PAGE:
Cohen was selected as a Radcliffe Institute Fellow for the 2012-2013 year and by the Greenwall Foundation to receive a Faculty Scholar Award in Bioethics. He is also a Fellow at the Hastings Center, the leading bioethics think tank in the United States. He is currently one of the key co-investigators on a multi-million Football Players Health Study at Harvard which is committed to improving the health of NFL players. He leads the Ethics and Law initiative as part of the multi-million dollar NIH funded Harvard Catalyst | The Harvard Clinical and Translational Science Center program. He is also one of three editors-in-chief of the Journal of Law and the Biosciences, a peer-reviewed journal published by Oxford University Press and serves on the editorial board for the American Journal of Bioethics. He serves on the Steering Committee for Ethics for the Canadian Institutes of Health Research (CIHR), the Canadian counterpart to the NIH.
About Holly Fernandez Lynch
Holly Fernandez Lynch, JD, MBioethics, is Executive Director of the Petrie-Flom Center for Health Law Policy, Biotechnology, and Bioethics at Harvard Law School. She is responsible for oversight of the Center’s sponsored research portfolio, event programming, fellowships, student engagement, development, and a range of other projects and collaborations. She is Co-Lead of the Law and Ethics Initiative of the Football Players Health Study at Harvard University, Co-Lead of the Center’s Involvement with the Regulatory Foundations, Ethics, and Law Program of Harvard Catalyst | The Harvard Clinical and Translational Science Center, and co-investigator of the PCORI-funded project “Research Ethics in Patient-Centered Outcomes Research.” In addition, she is Co-Editor of the Center’s collaborative health policy blog, Bill of Health.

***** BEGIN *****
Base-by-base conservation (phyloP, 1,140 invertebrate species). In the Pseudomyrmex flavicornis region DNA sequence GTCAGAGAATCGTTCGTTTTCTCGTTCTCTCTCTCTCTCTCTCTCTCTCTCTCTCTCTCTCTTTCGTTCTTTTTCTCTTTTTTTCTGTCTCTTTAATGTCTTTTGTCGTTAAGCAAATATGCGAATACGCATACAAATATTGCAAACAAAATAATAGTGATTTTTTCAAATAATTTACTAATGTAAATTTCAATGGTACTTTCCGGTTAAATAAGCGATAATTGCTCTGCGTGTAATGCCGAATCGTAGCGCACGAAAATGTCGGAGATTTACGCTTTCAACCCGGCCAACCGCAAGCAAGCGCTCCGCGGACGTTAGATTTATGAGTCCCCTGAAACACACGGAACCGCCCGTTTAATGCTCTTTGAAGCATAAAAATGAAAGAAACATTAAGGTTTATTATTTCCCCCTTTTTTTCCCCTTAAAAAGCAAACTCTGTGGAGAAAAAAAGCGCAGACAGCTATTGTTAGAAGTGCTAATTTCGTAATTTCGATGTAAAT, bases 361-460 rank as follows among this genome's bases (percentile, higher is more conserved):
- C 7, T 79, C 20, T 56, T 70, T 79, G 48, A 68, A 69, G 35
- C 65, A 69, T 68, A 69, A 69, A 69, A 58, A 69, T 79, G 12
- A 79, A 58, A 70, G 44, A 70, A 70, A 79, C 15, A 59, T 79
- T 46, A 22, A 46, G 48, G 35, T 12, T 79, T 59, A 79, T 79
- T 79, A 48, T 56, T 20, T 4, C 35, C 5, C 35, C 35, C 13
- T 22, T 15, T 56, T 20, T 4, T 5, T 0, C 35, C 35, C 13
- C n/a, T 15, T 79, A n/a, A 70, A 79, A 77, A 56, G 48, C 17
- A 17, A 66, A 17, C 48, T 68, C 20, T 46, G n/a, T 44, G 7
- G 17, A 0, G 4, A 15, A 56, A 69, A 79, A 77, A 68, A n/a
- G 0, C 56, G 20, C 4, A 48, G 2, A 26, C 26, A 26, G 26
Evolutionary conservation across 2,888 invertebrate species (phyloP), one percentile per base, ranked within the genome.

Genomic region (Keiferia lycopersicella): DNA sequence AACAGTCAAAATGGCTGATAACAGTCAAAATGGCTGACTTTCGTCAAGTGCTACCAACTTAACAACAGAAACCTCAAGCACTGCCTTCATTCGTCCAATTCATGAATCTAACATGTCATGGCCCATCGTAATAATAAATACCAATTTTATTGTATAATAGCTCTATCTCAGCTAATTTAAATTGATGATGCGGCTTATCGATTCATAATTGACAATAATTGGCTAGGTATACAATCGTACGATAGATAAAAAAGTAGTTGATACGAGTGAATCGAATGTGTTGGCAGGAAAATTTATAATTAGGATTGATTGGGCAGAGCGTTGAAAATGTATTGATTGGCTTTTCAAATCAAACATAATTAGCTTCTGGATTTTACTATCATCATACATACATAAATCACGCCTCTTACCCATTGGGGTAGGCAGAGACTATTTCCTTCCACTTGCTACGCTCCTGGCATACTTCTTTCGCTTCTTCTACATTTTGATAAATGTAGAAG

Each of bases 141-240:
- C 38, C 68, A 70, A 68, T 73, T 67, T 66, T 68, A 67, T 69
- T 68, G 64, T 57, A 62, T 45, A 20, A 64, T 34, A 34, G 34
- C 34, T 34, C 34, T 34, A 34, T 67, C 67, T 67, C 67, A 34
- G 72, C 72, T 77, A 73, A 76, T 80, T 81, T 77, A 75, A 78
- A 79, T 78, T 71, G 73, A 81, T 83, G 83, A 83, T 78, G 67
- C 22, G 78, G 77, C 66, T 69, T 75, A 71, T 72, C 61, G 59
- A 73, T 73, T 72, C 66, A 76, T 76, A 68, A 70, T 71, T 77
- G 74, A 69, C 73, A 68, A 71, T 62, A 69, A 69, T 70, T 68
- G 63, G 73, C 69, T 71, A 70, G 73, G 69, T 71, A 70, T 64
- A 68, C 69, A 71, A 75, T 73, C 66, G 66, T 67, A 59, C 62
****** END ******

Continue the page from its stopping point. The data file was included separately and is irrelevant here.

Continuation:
Holly’s scholarship focuses on law, bioethics, and health policy, in particular the regulation and ethical conduct of research with human subjects and conflicts of conscience in health care. She published Conflicts of Conscience in Health Care: An Institutional Compromise in 2008 (MIT Press), and has released two co-edited volumes stemming out of Petrie-Flom Center conferences, Human Subjects Research Regulation: Perspectives on the Future (MIT Press 2014) and FDA in the 21st Century: The Challenges of Regulating Drugs and New Technologies (Columbia Univ. Press 2015).
Holly is faculty at the Harvard Medical School Center for Bioethics, where she co-teaches a course on “Health Law, Policy, and Bioethics.” In 2014, Holly was appointed as a member of the Secretary’s Advisory Committee on Human Research Protections (SACHRP), U.S. Department of Health and Human Services.
Holly previously practiced FDA law at Hogan & Hartson, LLP (now Hogan Lovells) in Washington, DC. In addition, Holly has government experience as a bioethicist working with the Human Subjects Protection Branch at the NIH’s Division of AIDS. She was also Senior Policy and Research Analyst for President Obama’s Commission for the Study of Bioethical Issues, where she worked on Ethically Impossible: STD Research in Guatemala from 1946-1948. Holly has served as a member of the Institutional Review Board at The Fenway Institute, and as a member of expert working groups at the Multi-Regional Clinical Trials Center at Harvard.
Jerry Avorn, MD, Professor of Medicine, Harvard Medical School and Chief of Pharmacoepidemiology and Pharmacoeconomics, Department of Medicine, Brigham and Women’s Hospital
Abigail R. Moncrieff, Associate Professor of Law and Peter Paul Career Development Professor, Boston University School of Law
Cass R. Sunstein, Robert Walmsley University Professor, Harvard Law School